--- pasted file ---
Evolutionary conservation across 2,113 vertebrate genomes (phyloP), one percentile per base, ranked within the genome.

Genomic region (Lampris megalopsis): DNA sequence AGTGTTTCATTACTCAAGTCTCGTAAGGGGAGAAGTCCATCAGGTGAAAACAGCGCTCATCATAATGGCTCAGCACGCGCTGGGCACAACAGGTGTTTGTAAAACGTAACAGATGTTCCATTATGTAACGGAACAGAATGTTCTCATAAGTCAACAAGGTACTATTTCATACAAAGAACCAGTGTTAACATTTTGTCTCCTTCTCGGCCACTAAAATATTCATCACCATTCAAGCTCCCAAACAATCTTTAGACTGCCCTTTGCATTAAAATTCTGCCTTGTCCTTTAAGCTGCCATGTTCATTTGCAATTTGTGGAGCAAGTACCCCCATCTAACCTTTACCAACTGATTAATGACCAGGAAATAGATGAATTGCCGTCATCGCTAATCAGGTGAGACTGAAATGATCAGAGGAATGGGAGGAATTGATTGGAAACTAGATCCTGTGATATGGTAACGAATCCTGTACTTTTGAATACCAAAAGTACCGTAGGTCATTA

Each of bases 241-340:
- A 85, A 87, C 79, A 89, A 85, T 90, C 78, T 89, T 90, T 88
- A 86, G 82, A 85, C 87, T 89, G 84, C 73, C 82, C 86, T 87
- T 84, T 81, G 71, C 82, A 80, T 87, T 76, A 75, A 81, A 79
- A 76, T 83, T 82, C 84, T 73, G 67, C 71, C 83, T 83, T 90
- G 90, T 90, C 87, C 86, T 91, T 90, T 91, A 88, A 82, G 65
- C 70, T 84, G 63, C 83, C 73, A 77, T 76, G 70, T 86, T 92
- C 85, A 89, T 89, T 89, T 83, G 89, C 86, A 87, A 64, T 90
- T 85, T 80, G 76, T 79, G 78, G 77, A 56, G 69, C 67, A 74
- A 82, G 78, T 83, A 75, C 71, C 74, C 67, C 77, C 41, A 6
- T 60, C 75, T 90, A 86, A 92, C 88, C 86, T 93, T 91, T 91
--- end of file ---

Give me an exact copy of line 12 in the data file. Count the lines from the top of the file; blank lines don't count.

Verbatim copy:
- A 82, G 78, T 83, A 75, C 71, C 74, C 67, C 77, C 41, A 6